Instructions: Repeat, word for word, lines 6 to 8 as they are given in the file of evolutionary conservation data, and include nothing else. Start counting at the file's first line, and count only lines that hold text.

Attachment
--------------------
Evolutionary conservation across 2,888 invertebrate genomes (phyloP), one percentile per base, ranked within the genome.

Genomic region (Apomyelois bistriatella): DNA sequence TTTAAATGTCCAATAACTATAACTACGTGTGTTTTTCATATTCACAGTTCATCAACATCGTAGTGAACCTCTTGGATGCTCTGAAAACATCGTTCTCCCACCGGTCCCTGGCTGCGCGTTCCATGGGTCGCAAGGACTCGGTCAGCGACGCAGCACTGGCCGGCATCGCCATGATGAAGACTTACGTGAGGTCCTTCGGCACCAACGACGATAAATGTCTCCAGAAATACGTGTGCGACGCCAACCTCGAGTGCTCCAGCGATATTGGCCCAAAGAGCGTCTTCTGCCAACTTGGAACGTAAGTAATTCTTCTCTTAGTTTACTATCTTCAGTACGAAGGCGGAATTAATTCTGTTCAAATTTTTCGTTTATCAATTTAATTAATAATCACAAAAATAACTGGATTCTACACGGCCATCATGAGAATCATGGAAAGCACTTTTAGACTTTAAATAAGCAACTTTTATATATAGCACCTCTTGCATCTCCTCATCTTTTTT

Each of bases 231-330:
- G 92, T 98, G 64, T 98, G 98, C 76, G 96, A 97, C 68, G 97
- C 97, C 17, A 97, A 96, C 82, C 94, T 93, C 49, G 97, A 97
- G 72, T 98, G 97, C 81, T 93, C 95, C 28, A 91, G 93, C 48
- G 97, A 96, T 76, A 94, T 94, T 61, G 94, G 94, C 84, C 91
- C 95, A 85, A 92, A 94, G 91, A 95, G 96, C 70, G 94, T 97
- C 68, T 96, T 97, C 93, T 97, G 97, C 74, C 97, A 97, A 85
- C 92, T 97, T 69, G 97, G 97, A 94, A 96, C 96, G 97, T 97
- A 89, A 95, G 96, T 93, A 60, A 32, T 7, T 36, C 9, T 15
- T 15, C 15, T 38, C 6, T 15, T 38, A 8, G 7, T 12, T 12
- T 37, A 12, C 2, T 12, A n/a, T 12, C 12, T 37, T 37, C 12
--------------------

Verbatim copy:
- G 72, T 98, G 97, C 81, T 93, C 95, C 28, A 91, G 93, C 48
- G 97, A 96, T 76, A 94, T 94, T 61, G 94, G 94, C 84, C 91
- C 95, A 85, A 92, A 94, G 91, A 95, G 96, C 70, G 94, T 97